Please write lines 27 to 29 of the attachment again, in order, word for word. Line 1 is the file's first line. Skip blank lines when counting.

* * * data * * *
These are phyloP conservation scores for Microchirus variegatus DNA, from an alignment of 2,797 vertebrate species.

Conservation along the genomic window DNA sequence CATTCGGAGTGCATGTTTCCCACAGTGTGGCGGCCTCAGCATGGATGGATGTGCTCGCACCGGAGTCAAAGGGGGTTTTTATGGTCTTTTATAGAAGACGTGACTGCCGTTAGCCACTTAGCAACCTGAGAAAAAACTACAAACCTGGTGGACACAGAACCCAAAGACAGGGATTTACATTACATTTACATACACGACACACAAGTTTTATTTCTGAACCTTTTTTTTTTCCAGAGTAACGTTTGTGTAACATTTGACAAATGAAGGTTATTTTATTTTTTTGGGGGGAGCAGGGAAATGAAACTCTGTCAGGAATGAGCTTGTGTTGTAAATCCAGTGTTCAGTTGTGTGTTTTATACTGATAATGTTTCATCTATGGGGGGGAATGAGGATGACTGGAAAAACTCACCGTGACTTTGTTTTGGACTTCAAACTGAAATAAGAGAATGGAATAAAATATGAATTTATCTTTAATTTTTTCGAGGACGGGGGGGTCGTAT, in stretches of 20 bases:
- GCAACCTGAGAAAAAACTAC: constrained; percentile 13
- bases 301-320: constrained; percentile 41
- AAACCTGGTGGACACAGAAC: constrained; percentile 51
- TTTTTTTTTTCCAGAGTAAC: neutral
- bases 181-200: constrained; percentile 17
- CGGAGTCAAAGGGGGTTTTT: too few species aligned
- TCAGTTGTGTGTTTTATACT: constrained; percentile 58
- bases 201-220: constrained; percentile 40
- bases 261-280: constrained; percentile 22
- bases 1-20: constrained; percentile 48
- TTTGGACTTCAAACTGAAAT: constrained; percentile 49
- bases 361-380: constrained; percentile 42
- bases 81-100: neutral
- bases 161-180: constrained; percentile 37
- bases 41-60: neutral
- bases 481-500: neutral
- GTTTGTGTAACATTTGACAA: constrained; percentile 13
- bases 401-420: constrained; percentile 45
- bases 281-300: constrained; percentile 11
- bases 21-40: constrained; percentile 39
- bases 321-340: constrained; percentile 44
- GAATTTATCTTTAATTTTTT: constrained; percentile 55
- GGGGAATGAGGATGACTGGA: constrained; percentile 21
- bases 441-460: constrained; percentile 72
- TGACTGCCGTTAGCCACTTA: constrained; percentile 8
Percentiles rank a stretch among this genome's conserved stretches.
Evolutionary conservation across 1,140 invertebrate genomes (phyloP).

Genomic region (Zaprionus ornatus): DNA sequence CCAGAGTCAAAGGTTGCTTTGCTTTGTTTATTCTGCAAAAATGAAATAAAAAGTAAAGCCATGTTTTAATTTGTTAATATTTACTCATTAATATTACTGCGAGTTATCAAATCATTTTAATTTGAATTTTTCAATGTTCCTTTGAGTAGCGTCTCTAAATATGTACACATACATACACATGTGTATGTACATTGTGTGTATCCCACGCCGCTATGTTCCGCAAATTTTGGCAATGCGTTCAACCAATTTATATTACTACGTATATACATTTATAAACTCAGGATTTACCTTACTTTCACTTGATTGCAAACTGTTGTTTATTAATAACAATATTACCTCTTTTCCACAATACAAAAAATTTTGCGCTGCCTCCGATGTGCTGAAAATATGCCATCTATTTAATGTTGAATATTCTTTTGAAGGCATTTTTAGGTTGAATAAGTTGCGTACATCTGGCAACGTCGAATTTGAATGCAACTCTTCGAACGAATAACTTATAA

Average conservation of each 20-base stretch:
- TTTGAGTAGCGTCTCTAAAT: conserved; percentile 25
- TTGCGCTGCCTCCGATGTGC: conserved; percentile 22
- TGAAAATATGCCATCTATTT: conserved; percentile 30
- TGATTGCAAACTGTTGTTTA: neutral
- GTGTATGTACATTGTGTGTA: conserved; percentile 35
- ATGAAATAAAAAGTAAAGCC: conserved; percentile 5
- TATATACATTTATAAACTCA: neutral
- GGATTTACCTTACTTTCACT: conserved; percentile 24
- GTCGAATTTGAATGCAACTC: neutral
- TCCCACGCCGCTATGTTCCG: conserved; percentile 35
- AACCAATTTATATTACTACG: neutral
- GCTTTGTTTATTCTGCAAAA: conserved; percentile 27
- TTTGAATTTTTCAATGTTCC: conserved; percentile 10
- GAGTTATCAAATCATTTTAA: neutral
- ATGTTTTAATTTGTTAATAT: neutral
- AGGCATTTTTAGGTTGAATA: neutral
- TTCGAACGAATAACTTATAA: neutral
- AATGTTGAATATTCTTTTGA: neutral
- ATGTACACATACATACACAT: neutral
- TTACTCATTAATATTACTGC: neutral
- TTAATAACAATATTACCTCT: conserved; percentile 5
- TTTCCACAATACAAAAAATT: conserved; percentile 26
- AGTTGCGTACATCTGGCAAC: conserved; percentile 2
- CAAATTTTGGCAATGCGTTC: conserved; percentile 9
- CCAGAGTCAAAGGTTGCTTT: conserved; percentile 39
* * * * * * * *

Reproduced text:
- TGACTGCCGTTAGCCACTTA: constrained; percentile 8
Percentiles rank a stretch among this genome's conserved stretches.
Evolutionary conservation across 1,140 invertebrate genomes (phyloP).